Collage the scissors and glue method of combining readymade imagery evolved from "papier collés," a 19th century leisure time activity of children and amateurs. It was elevated to the realm of fine art around 1912 when Pablo Picasso and Georges Braque began to include snippets of newspaper clippings, tickets, paper, wood and even sand in their cubist compositions.
Later when the dadaists and surrealists began to combine jarring imagery with suggestive associations, the method became known as collage (literally glued). Among the early practitioners in addition to Picasso and Braque were Max Ernst, Hans Arp and Kurt Schwitters. Closely related to collages are assemblages in which three-dimensional objects are used.
Gallery 2110, a handsome midtown space at the Sacramento Art Complex, has mounted a show of collages and assemblages curated by Robert Ray. Ray has a fine eye for serious and skillful work, and the show he has put together is one not to miss. It ranges from Herb Bettin's untitled photo collage, in which such disparate objects as Mount Rushmore, the Texaco sign, Walt Disney's Goofy and a Greek sculpture contend for our attention, to Natana Rose's small assemblage of paper and thread enclosed in a box that offers subtle images of open and closed windows.
On view are austere pieces such as Leslie Birleson's mixed-media "Game Theory," which combines graph paper and pattern pieces with a line drawing of a man's face, and Dennis Parlante's "Stripes" in which lines on brown paper, a stamp, upside-down writing and zebra stripes add up to a subtle yet playful composition.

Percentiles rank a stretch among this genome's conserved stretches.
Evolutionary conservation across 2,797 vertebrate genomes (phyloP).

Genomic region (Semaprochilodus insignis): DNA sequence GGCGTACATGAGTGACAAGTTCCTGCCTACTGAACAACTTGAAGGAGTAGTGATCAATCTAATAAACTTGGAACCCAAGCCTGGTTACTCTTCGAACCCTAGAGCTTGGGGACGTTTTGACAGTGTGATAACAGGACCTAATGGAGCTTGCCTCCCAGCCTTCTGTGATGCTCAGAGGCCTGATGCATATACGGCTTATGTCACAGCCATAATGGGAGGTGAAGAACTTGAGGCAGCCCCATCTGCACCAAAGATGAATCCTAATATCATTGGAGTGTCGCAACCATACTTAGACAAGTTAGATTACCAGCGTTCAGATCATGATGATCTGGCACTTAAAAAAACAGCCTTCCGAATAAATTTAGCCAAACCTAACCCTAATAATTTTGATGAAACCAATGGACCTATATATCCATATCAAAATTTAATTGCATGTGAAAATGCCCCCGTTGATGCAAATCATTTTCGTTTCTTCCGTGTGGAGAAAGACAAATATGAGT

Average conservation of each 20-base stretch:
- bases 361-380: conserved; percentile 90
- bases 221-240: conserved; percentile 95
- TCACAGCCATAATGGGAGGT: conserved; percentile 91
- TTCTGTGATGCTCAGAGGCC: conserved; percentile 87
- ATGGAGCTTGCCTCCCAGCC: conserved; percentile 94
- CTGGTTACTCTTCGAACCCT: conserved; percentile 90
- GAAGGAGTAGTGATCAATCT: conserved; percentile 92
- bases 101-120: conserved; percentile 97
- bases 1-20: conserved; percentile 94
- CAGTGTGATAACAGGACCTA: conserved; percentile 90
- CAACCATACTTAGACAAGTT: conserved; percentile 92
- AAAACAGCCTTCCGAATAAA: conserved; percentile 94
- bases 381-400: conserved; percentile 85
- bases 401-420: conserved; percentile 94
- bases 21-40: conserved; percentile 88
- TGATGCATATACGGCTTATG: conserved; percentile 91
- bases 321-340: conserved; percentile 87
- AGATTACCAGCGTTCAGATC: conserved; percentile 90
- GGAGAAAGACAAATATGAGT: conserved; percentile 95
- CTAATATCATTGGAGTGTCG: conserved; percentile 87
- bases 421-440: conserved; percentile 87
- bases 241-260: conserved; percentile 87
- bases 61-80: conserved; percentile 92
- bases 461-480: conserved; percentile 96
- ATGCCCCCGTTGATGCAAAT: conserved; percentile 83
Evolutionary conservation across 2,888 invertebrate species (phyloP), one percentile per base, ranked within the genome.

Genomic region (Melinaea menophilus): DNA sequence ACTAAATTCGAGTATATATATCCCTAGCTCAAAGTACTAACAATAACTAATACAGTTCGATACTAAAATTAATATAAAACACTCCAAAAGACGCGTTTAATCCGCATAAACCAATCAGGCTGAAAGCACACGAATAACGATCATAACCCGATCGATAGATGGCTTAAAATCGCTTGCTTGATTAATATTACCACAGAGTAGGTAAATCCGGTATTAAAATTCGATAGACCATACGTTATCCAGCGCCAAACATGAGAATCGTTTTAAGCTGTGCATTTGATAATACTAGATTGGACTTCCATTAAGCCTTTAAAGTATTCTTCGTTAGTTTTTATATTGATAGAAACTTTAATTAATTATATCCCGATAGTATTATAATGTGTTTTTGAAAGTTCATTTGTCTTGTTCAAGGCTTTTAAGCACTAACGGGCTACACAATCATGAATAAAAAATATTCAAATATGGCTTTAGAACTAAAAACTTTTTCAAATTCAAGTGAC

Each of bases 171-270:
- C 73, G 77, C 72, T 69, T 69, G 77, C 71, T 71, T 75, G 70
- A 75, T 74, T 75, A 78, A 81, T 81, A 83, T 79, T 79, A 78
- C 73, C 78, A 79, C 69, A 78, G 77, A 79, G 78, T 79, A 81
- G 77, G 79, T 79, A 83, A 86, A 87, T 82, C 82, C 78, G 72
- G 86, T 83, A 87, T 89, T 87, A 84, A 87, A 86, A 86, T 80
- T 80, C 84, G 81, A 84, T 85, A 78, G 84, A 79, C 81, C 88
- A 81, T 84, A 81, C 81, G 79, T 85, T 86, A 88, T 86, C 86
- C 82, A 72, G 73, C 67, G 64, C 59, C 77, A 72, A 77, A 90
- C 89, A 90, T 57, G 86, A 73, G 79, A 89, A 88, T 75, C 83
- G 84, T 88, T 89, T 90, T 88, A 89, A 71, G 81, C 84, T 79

Other works are brash and vivacious, most prominently Barbetta Lockart's fabric assemblage, glitzy diptych involving a wedding dress made of cloth, doilies and gold threads in sexually suggestive places. Holly Ambrose, whose work I haven't seen since the 1980s, is included with a strong surreal assemblage combining a vertebra, an African mask and a sculpture of an exotic feline.
One of the strongest works in the show is Ron Peetz's "Father Figure," the silhouette of René Magritte's man in a bowler hat filled in with wallpaper depicting a deer in the forest. Also impressive are Ray's trio of tiny abstract assemblages that, despite their small size, pack a powerful visual punch.
While the collage elements in Susan Tonkin- Riegel's "Pick Six" are submerged, it's a juicy, texturally rich combination of abstract and symbolic forms by a strong Sacramento artist.
I also liked Livia Stein's combination of collage and painting, "Column #II," with its ominous overtones in dark forms, patterns and drawn lines. Also interesting is Carol Dalton's combination of abstract painting with collage elements including a rusty square with a hole, a button and pull, and a gridlike pattern, a wonderful interplay of freedom and structure.
You'll have to hurry if you want to see this show, because it will only be up through July 6.
Where: Gallery 2110, 2110 K St., Sacramento
When: 11 a.m.-5 p.m. Wednesday-Saturday through July 6
Information: (916) 476-5500; www.gallery2110.com